West Lake Landfill is an Environmental Protection Agency (EPA) Superfund site that’s home to some of the oldest radioactive wastes in the world. A six-foot chain-link fence surrounds the perimeter, plastered with bright yellow hazard signs that warn of the dangers within. On one corner stands a rusty gas pump. About 1,200 feet south of the radioactive EPA site, the fire at Bridgeton Landfill spreads out like hot barbeque coals. No one knows for sure what happens when an underground inferno meets a pool of atomic waste, but residents aren’t eager to find out.

At a March 15th press conference, Peter Anderson – an economist who has studied landfills for over 20 years – raised the worst-case scenario of a “dirty bomb,” meaning a non-detonated, mass release of floating radioactive particles in metro St. Louis. “Now, to be clear, a dirty bomb is not nuclear fission, it’s not an atomic bomb, it’s not a weapon of mass destruction,” Anderson assured meeting attendants in Bridgeton’s Machinists Union Hall. “But the dispersal of that radioactive material in air that could reach – depending upon weather conditions – as far as 10 miles from the site could make it impossible to have economic activity continue.”

 

Read Full Article Here

 

*****************************************************************************

 

Judge Ponders Plan to Put Out Bridgeton Landfill Fire

May 13, 2013 5:55 PM
Bridgeton Sanitary Landfill, where underground fire has been smoldering since December 2010

Bridgeton Sanitary Landfill, where underground fire has been smoldering since December 2010

ST. LOUIS–(KMOX)–A judge says he’ll decide by morning whether a plan to put out the fire and end the smell at the Bridgeton Sanitary Landfill is workable.

The plan — crafted by the Missouri Attorney General and the landfill owner, Republic Services Inc. — has not yet been made public. It’s now in the hands of Circuit Court Judge Michael Jamison, who met in his chambers with lawyers from both sides on a day he was scheduled to hold a hearing on the Attorney General’s lawsuit against the landfill.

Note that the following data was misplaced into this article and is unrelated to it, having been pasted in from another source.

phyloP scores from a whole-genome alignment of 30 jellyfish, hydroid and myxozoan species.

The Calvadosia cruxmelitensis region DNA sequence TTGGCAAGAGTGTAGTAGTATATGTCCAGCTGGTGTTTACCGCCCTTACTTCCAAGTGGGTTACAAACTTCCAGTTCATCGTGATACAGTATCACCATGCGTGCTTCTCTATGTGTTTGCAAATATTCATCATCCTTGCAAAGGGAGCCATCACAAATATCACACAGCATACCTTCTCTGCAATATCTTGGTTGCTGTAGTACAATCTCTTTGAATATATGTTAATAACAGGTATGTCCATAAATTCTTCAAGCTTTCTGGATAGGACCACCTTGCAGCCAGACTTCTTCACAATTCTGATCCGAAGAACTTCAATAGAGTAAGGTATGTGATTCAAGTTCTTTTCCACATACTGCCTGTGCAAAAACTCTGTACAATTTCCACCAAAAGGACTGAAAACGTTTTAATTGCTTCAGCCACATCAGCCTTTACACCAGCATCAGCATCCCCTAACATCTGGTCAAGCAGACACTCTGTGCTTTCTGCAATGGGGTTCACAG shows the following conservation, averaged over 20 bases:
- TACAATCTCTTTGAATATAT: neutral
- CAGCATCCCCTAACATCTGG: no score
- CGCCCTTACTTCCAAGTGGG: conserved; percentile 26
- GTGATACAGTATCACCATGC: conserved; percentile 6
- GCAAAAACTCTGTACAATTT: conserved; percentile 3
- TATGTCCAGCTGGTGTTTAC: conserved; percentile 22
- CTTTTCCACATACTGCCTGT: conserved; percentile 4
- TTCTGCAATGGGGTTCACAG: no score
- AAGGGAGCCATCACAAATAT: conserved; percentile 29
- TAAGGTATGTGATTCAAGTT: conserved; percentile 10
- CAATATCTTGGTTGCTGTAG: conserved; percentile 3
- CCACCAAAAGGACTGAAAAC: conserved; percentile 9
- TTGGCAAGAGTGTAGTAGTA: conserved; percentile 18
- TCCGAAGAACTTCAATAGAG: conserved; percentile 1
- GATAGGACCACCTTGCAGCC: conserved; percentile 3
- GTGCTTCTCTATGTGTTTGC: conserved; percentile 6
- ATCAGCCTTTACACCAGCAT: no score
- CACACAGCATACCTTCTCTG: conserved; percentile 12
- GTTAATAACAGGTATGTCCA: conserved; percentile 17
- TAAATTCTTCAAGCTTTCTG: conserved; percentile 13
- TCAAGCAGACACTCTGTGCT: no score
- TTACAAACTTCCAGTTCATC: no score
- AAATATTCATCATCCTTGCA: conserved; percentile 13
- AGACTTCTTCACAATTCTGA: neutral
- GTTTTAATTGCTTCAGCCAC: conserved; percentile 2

“It’s not exactly a settlement,” Jamison told Bridgeton residents, reporters and environmentalists waiting in his courtroom, “But it’s something that would address the smoldering issue and what the sate may be able to do.”

The lawsuit filed by the state calls for an aggressive plan to put out the fire, which has been smoldering since December 2010 — and for fines upwards of tens-of-thousand a dollars a day for alleged violations of Missouri environmental laws. Koster’s suit claims the burning landfill is billowing benzene and other hazardous chemicals into the air, and leaking a black ooze into ground water.

Koster’s office declined to comment. The Attorney General has scheduled a news conference for 10:30 Tuesday morning in downtown St. Louis to reveal details of the proposed next step.

Already, complaints are rising that the apparent deal was made without input from the Missouri Coalition for the Environment, from area businesses or from Bridgeton residents.

“The community needs to be at the table,” said the coalition’s Kat Logan Smith, “The property owners, the families and businesses here need to be at the table, because they need to decide what the bottom line is.”

 

Read Full Article Here

****************************************************************************